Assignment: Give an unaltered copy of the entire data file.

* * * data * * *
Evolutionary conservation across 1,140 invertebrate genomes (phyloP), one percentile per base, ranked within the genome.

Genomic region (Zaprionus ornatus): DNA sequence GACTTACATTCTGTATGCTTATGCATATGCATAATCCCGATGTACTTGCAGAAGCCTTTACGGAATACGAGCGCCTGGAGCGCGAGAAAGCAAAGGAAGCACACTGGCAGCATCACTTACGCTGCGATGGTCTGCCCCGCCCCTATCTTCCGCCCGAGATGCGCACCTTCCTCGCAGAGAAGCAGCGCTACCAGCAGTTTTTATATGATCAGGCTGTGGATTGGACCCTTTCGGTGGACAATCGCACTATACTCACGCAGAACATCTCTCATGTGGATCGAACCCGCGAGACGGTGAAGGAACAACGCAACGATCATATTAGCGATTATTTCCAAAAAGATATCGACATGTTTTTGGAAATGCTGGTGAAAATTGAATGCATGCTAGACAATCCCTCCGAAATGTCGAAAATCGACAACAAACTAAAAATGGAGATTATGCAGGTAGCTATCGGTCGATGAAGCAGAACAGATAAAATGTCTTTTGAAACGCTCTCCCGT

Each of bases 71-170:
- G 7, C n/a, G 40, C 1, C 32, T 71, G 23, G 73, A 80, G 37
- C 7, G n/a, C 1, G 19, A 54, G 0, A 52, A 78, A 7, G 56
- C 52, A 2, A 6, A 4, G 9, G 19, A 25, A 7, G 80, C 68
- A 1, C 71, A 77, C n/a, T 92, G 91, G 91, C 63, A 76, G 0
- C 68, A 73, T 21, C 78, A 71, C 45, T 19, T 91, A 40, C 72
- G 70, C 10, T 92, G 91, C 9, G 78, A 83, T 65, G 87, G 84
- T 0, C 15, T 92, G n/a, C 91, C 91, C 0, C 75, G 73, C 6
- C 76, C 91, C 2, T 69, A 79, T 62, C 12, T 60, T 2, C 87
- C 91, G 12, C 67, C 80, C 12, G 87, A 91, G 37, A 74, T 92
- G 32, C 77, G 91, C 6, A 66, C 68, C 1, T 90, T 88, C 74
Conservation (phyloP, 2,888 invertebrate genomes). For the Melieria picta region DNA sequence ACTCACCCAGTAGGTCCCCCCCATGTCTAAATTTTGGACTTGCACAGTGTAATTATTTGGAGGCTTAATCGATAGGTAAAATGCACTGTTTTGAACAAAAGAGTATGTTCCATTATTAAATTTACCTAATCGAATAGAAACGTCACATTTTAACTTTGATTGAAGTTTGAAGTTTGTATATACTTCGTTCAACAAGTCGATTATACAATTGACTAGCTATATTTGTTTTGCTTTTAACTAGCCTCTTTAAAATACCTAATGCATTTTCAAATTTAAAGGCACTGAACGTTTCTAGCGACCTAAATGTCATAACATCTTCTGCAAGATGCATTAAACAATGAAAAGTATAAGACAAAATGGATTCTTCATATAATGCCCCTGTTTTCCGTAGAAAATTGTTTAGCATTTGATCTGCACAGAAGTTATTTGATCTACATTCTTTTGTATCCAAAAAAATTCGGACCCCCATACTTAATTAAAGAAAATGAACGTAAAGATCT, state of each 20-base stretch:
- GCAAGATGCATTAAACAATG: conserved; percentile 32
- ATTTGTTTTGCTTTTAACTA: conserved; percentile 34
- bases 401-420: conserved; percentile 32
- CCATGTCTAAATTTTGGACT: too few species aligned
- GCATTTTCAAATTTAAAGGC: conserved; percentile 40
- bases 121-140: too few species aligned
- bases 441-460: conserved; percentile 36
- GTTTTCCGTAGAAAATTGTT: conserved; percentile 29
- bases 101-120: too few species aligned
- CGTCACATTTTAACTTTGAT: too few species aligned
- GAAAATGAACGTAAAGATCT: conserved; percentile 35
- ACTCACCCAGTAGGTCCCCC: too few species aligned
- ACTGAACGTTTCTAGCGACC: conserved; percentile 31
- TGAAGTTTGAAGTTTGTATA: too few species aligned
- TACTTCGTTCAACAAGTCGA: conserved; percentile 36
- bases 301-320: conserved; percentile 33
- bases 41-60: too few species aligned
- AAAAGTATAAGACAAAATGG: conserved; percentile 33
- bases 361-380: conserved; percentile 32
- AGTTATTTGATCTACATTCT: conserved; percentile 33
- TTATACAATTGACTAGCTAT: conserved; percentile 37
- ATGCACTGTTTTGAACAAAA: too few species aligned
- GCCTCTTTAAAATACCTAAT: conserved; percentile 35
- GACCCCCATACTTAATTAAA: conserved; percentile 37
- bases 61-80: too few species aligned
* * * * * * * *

Evolutionary conservation across 1,140 invertebrate genomes (phyloP), one percentile per base, ranked within the genome.

Genomic region (Zaprionus ornatus): DNA sequence GACTTACATTCTGTATGCTTATGCATATGCATAATCCCGATGTACTTGCAGAAGCCTTTACGGAATACGAGCGCCTGGAGCGCGAGAAAGCAAAGGAAGCACACTGGCAGCATCACTTACGCTGCGATGGTCTGCCCCGCCCCTATCTTCCGCCCGAGATGCGCACCTTCCTCGCAGAGAAGCAGCGCTACCAGCAGTTTTTATATGATCAGGCTGTGGATTGGACCCTTTCGGTGGACAATCGCACTATACTCACGCAGAACATCTCTCATGTGGATCGAACCCGCGAGACGGTGAAGGAACAACGCAACGATCATATTAGCGATTATTTCCAAAAAGATATCGACATGTTTTTGGAAATGCTGGTGAAAATTGAATGCATGCTAGACAATCCCTCCGAAATGTCGAAAATCGACAACAAACTAAAAATGGAGATTATGCAGGTAGCTATCGGTCGATGAAGCAGAACAGATAAAATGTCTTTTGAAACGCTCTCCCGT

Each of bases 71-170:
- G 7, C n/a, G 40, C 1, C 32, T 71, G 23, G 73, A 80, G 37
- C 7, G n/a, C 1, G 19, A 54, G 0, A 52, A 78, A 7, G 56
- C 52, A 2, A 6, A 4, G 9, G 19, A 25, A 7, G 80, C 68
- A 1, C 71, A 77, C n/a, T 92, G 91, G 91, C 63, A 76, G 0
- C 68, A 73, T 21, C 78, A 71, C 45, T 19, T 91, A 40, C 72
- G 70, C 10, T 92, G 91, C 9, G 78, A 83, T 65, G 87, G 84
- T 0, C 15, T 92, G n/a, C 91, C 91, C 0, C 75, G 73, C 6
- C 76, C 91, C 2, T 69, A 79, T 62, C 12, T 60, T 2, C 87
- C 91, G 12, C 67, C 80, C 12, G 87, A 91, G 37, A 74, T 92
- G 32, C 77, G 91, C 6, A 66, C 68, C 1, T 90, T 88, C 74
Conservation (phyloP, 2,888 invertebrate genomes). For the Melieria picta region DNA sequence ACTCACCCAGTAGGTCCCCCCCATGTCTAAATTTTGGACTTGCACAGTGTAATTATTTGGAGGCTTAATCGATAGGTAAAATGCACTGTTTTGAACAAAAGAGTATGTTCCATTATTAAATTTACCTAATCGAATAGAAACGTCACATTTTAACTTTGATTGAAGTTTGAAGTTTGTATATACTTCGTTCAACAAGTCGATTATACAATTGACTAGCTATATTTGTTTTGCTTTTAACTAGCCTCTTTAAAATACCTAATGCATTTTCAAATTTAAAGGCACTGAACGTTTCTAGCGACCTAAATGTCATAACATCTTCTGCAAGATGCATTAAACAATGAAAAGTATAAGACAAAATGGATTCTTCATATAATGCCCCTGTTTTCCGTAGAAAATTGTTTAGCATTTGATCTGCACAGAAGTTATTTGATCTACATTCTTTTGTATCCAAAAAAATTCGGACCCCCATACTTAATTAAAGAAAATGAACGTAAAGATCT, state of each 20-base stretch:
- GCAAGATGCATTAAACAATG: conserved; percentile 32
- ATTTGTTTTGCTTTTAACTA: conserved; percentile 34
- bases 401-420: conserved; percentile 32
- CCATGTCTAAATTTTGGACT: too few species aligned
- GCATTTTCAAATTTAAAGGC: conserved; percentile 40
- bases 121-140: too few species aligned
- bases 441-460: conserved; percentile 36
- GTTTTCCGTAGAAAATTGTT: conserved; percentile 29
- bases 101-120: too few species aligned
- CGTCACATTTTAACTTTGAT: too few species aligned
- GAAAATGAACGTAAAGATCT: conserved; percentile 35
- ACTCACCCAGTAGGTCCCCC: too few species aligned
- ACTGAACGTTTCTAGCGACC: conserved; percentile 31
- TGAAGTTTGAAGTTTGTATA: too few species aligned
- TACTTCGTTCAACAAGTCGA: conserved; percentile 36
- bases 301-320: conserved; percentile 33
- bases 41-60: too few species aligned
- AAAAGTATAAGACAAAATGG: conserved; percentile 33
- bases 361-380: conserved; percentile 32
- AGTTATTTGATCTACATTCT: conserved; percentile 33
- TTATACAATTGACTAGCTAT: conserved; percentile 37
- ATGCACTGTTTTGAACAAAA: too few species aligned
- GCCTCTTTAAAATACCTAAT: conserved; percentile 35
- GACCCCCATACTTAATTAAA: conserved; percentile 37
- bases 61-80: too few species aligned